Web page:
But if for the purpose of income-tax it be held that there may be two separate firms though the partners in both the firms are identical, the next question that necessarily arises is whether the payment made by one of the firms by way of remuneration to the partners of the second firm (who are also partners of the former firm) would be a permissible deduction or else whether it would be hit by Clause (b) of Sub-section (4) of Section 10, Income-tax Act. At this stage it is not necessary to express any opinion one way or the other. But it is sufficient to note that there is some arguable case for the view that the Madras decision may not be correct and that the old distinction betweenthe remuneration of a partner qua-partner and in his individual capacity may still remain.
5. I would therefore direct the Tribunal to state the following case and refer it to this Court:
Whether on the facts and circumstances of this case the Tribunal was right in relying on the provisions of Clause (b) of sub-SECTION (4) of Section 10, Income-tax Act and refusing to deduct from the profits of the firm the sum of Rs. 5686/- paid to Sri Nikunja Kishore Das and Sri Dhananjay Lenka as remuneration for managing the business of the firm 'The Orient Fast Colour Dye Works' during the year 1946.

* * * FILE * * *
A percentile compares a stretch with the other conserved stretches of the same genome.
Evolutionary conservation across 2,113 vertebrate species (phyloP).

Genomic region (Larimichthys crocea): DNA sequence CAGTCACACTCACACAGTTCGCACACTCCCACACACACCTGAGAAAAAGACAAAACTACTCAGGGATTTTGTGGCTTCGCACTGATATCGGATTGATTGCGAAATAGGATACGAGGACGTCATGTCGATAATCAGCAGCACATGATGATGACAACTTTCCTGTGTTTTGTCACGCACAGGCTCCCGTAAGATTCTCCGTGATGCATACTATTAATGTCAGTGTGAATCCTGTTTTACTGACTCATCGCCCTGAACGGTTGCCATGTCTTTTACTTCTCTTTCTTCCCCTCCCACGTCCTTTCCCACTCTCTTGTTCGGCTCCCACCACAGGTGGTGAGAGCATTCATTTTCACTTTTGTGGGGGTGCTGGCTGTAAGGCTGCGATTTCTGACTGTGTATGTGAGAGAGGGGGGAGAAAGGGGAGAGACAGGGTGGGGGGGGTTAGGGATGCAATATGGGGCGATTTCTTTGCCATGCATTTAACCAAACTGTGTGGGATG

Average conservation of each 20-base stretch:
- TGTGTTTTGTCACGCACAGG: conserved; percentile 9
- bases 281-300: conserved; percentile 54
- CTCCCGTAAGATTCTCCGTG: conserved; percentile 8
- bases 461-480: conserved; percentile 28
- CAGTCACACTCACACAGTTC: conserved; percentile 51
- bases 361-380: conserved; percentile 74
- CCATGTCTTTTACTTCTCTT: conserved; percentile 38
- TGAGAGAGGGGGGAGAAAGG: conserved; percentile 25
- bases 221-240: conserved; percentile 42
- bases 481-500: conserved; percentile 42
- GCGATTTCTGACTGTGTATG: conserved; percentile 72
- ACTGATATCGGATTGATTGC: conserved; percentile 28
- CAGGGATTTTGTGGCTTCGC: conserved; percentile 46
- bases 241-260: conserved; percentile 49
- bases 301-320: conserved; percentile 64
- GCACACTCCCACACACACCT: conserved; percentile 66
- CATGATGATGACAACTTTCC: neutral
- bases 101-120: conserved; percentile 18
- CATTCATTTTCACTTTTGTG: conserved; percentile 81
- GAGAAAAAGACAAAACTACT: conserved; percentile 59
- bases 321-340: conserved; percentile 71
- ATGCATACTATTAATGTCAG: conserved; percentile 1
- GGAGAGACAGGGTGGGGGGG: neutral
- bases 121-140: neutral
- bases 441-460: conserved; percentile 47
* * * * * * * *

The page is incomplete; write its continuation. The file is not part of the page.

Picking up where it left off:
6. I agree with the order proposed by my learned brother. I fall in line with him as to his reasonings. I wish to add a few words inasmuch as I feel that I owe a duty to the learned Judges of the Madras High Court to explain why I did not implicitly follow the dictum laid down in the case of --'R.A. Goodzer & Co. v. Commr. of Excess Profits Tax, Madras' AIR 1949 Mad 407 by his Lordship Rajamannar C. J. In this connexion, I should go behind the statutory provision under interpretation (Section 10(4) (b), Income-tax. Act, 1922 (as amended)). As it appears from the Income-tax Enquiry Report, Chap, III, Section 2(b), there were prevalent various methods of calculations of the profits of a partnership business firm. The reference to the Committee was in the following language: 'Apart from this, there is, however, considerable controversy and lack of uniformity of practice in the method of computing the individual partner's shares of a firm' in profit or loss, particularly where interest and salaries are payable in excess of the assessable profits.